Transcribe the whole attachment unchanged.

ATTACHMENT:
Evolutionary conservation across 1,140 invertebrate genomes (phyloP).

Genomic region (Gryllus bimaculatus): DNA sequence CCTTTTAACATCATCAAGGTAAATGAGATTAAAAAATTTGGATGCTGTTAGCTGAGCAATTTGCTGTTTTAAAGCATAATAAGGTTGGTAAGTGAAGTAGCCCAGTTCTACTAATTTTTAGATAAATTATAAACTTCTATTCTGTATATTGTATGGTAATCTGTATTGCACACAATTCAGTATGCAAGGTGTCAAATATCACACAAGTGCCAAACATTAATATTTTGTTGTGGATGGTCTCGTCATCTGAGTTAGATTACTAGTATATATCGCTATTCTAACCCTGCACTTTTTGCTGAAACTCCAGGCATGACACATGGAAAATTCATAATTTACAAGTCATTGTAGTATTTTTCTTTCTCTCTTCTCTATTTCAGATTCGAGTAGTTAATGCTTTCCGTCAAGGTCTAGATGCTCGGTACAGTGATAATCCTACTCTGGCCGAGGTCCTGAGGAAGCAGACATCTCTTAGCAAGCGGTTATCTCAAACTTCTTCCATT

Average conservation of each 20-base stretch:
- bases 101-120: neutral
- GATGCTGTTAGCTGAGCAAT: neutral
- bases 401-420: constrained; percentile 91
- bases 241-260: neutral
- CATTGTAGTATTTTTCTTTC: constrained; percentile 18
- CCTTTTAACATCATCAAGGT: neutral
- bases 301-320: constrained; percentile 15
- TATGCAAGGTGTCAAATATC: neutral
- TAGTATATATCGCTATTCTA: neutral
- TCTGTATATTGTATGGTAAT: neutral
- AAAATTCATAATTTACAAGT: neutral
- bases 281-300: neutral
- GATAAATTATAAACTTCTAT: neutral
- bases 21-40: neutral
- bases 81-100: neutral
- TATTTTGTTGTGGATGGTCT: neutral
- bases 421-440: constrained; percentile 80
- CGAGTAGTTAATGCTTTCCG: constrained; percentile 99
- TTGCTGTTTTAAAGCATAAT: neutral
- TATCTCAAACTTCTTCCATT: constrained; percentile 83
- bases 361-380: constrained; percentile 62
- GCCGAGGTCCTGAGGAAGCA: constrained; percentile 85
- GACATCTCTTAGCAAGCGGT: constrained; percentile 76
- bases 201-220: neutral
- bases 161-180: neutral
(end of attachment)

Evolutionary conservation across 1,140 invertebrate genomes (phyloP).

Genomic region (Gryllus bimaculatus): DNA sequence CCTTTTAACATCATCAAGGTAAATGAGATTAAAAAATTTGGATGCTGTTAGCTGAGCAATTTGCTGTTTTAAAGCATAATAAGGTTGGTAAGTGAAGTAGCCCAGTTCTACTAATTTTTAGATAAATTATAAACTTCTATTCTGTATATTGTATGGTAATCTGTATTGCACACAATTCAGTATGCAAGGTGTCAAATATCACACAAGTGCCAAACATTAATATTTTGTTGTGGATGGTCTCGTCATCTGAGTTAGATTACTAGTATATATCGCTATTCTAACCCTGCACTTTTTGCTGAAACTCCAGGCATGACACATGGAAAATTCATAATTTACAAGTCATTGTAGTATTTTTCTTTCTCTCTTCTCTATTTCAGATTCGAGTAGTTAATGCTTTCCGTCAAGGTCTAGATGCTCGGTACAGTGATAATCCTACTCTGGCCGAGGTCCTGAGGAAGCAGACATCTCTTAGCAAGCGGTTATCTCAAACTTCTTCCATT

Average conservation of each 20-base stretch:
- bases 101-120: neutral
- GATGCTGTTAGCTGAGCAAT: neutral
- bases 401-420: constrained; percentile 91
- bases 241-260: neutral
- CATTGTAGTATTTTTCTTTC: constrained; percentile 18
- CCTTTTAACATCATCAAGGT: neutral
- bases 301-320: constrained; percentile 15
- TATGCAAGGTGTCAAATATC: neutral
- TAGTATATATCGCTATTCTA: neutral
- TCTGTATATTGTATGGTAAT: neutral
- AAAATTCATAATTTACAAGT: neutral
- bases 281-300: neutral
- GATAAATTATAAACTTCTAT: neutral
- bases 21-40: neutral
- bases 81-100: neutral
- TATTTTGTTGTGGATGGTCT: neutral
- bases 421-440: constrained; percentile 80
- CGAGTAGTTAATGCTTTCCG: constrained; percentile 99
- TTGCTGTTTTAAAGCATAAT: neutral
- TATCTCAAACTTCTTCCATT: constrained; percentile 83
- bases 361-380: constrained; percentile 62
- GCCGAGGTCCTGAGGAAGCA: constrained; percentile 85
- GACATCTCTTAGCAAGCGGT: constrained; percentile 76
- bases 201-220: neutral
- bases 161-180: neutral